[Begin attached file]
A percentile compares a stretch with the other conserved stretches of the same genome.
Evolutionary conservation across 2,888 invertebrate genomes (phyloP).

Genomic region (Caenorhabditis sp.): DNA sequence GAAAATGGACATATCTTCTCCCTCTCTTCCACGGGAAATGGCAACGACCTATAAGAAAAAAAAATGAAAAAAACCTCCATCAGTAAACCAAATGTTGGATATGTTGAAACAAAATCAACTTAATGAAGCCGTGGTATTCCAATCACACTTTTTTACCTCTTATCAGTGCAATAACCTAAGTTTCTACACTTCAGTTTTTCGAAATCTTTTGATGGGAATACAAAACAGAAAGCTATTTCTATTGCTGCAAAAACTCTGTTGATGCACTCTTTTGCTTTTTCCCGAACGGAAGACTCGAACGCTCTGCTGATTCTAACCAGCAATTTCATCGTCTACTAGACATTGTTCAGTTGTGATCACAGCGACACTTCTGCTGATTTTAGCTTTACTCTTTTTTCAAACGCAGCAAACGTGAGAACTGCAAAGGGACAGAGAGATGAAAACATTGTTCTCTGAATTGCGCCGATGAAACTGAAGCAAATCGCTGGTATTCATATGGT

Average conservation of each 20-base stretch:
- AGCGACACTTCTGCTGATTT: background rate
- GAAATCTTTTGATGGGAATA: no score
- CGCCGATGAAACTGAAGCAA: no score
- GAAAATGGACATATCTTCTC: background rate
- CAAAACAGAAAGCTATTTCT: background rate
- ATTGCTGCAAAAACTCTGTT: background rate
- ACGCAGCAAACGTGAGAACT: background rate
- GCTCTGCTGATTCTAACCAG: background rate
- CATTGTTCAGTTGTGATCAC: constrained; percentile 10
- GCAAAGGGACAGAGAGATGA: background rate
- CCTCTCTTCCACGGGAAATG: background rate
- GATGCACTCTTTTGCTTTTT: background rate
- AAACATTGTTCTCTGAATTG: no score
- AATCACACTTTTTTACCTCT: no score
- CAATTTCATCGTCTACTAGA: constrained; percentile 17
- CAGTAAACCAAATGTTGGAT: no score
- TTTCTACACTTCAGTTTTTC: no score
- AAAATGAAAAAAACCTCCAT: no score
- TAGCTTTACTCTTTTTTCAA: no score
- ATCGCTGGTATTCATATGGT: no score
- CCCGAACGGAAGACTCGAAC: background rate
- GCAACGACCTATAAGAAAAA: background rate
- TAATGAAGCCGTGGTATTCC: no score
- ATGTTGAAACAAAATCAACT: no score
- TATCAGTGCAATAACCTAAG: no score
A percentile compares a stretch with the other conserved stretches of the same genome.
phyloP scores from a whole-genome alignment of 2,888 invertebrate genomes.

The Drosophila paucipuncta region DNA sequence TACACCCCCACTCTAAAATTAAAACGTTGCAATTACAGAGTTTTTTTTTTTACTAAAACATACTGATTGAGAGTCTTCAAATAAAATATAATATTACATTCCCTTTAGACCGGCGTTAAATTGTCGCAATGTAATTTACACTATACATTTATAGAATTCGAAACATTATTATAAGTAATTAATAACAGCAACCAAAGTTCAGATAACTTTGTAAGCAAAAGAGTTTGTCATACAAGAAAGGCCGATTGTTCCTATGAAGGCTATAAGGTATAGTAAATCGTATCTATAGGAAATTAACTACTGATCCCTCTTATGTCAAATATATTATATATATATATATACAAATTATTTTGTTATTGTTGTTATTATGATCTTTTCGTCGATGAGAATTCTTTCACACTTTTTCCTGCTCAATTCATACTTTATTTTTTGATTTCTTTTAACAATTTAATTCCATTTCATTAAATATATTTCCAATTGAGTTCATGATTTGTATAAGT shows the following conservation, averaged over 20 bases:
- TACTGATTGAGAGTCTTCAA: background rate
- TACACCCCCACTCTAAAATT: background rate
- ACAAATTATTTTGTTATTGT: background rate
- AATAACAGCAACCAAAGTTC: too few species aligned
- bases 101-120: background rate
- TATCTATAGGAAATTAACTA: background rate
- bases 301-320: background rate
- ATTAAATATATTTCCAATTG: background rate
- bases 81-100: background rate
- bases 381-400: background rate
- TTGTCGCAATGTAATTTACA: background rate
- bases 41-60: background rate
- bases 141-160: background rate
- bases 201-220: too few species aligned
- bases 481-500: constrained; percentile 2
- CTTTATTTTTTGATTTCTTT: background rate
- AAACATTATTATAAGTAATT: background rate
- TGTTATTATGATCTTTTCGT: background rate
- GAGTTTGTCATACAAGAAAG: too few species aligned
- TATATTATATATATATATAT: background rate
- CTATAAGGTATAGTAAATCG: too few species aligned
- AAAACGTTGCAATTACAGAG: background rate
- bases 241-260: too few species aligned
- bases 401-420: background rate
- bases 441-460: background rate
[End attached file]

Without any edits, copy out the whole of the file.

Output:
A percentile compares a stretch with the other conserved stretches of the same genome.
Evolutionary conservation across 2,888 invertebrate genomes (phyloP).

Genomic region (Caenorhabditis sp.): DNA sequence GAAAATGGACATATCTTCTCCCTCTCTTCCACGGGAAATGGCAACGACCTATAAGAAAAAAAAATGAAAAAAACCTCCATCAGTAAACCAAATGTTGGATATGTTGAAACAAAATCAACTTAATGAAGCCGTGGTATTCCAATCACACTTTTTTACCTCTTATCAGTGCAATAACCTAAGTTTCTACACTTCAGTTTTTCGAAATCTTTTGATGGGAATACAAAACAGAAAGCTATTTCTATTGCTGCAAAAACTCTGTTGATGCACTCTTTTGCTTTTTCCCGAACGGAAGACTCGAACGCTCTGCTGATTCTAACCAGCAATTTCATCGTCTACTAGACATTGTTCAGTTGTGATCACAGCGACACTTCTGCTGATTTTAGCTTTACTCTTTTTTCAAACGCAGCAAACGTGAGAACTGCAAAGGGACAGAGAGATGAAAACATTGTTCTCTGAATTGCGCCGATGAAACTGAAGCAAATCGCTGGTATTCATATGGT

Average conservation of each 20-base stretch:
- AGCGACACTTCTGCTGATTT: background rate
- GAAATCTTTTGATGGGAATA: no score
- CGCCGATGAAACTGAAGCAA: no score
- GAAAATGGACATATCTTCTC: background rate
- CAAAACAGAAAGCTATTTCT: background rate
- ATTGCTGCAAAAACTCTGTT: background rate
- ACGCAGCAAACGTGAGAACT: background rate
- GCTCTGCTGATTCTAACCAG: background rate
- CATTGTTCAGTTGTGATCAC: constrained; percentile 10
- GCAAAGGGACAGAGAGATGA: background rate
- CCTCTCTTCCACGGGAAATG: background rate
- GATGCACTCTTTTGCTTTTT: background rate
- AAACATTGTTCTCTGAATTG: no score
- AATCACACTTTTTTACCTCT: no score
- CAATTTCATCGTCTACTAGA: constrained; percentile 17
- CAGTAAACCAAATGTTGGAT: no score
- TTTCTACACTTCAGTTTTTC: no score
- AAAATGAAAAAAACCTCCAT: no score
- TAGCTTTACTCTTTTTTCAA: no score
- ATCGCTGGTATTCATATGGT: no score
- CCCGAACGGAAGACTCGAAC: background rate
- GCAACGACCTATAAGAAAAA: background rate
- TAATGAAGCCGTGGTATTCC: no score
- ATGTTGAAACAAAATCAACT: no score
- TATCAGTGCAATAACCTAAG: no score
A percentile compares a stretch with the other conserved stretches of the same genome.
phyloP scores from a whole-genome alignment of 2,888 invertebrate genomes.

The Drosophila paucipuncta region DNA sequence TACACCCCCACTCTAAAATTAAAACGTTGCAATTACAGAGTTTTTTTTTTTACTAAAACATACTGATTGAGAGTCTTCAAATAAAATATAATATTACATTCCCTTTAGACCGGCGTTAAATTGTCGCAATGTAATTTACACTATACATTTATAGAATTCGAAACATTATTATAAGTAATTAATAACAGCAACCAAAGTTCAGATAACTTTGTAAGCAAAAGAGTTTGTCATACAAGAAAGGCCGATTGTTCCTATGAAGGCTATAAGGTATAGTAAATCGTATCTATAGGAAATTAACTACTGATCCCTCTTATGTCAAATATATTATATATATATATATACAAATTATTTTGTTATTGTTGTTATTATGATCTTTTCGTCGATGAGAATTCTTTCACACTTTTTCCTGCTCAATTCATACTTTATTTTTTGATTTCTTTTAACAATTTAATTCCATTTCATTAAATATATTTCCAATTGAGTTCATGATTTGTATAAGT shows the following conservation, averaged over 20 bases:
- TACTGATTGAGAGTCTTCAA: background rate
- TACACCCCCACTCTAAAATT: background rate
- ACAAATTATTTTGTTATTGT: background rate
- AATAACAGCAACCAAAGTTC: too few species aligned
- bases 101-120: background rate
- TATCTATAGGAAATTAACTA: background rate
- bases 301-320: background rate
- ATTAAATATATTTCCAATTG: background rate
- bases 81-100: background rate
- bases 381-400: background rate
- TTGTCGCAATGTAATTTACA: background rate
- bases 41-60: background rate
- bases 141-160: background rate
- bases 201-220: too few species aligned
- bases 481-500: constrained; percentile 2
- CTTTATTTTTTGATTTCTTT: background rate
- AAACATTATTATAAGTAATT: background rate
- TGTTATTATGATCTTTTCGT: background rate
- GAGTTTGTCATACAAGAAAG: too few species aligned
- TATATTATATATATATATAT: background rate
- CTATAAGGTATAGTAAATCG: too few species aligned
- AAAACGTTGCAATTACAGAG: background rate
- bases 241-260: too few species aligned
- bases 401-420: background rate
- bases 441-460: background rate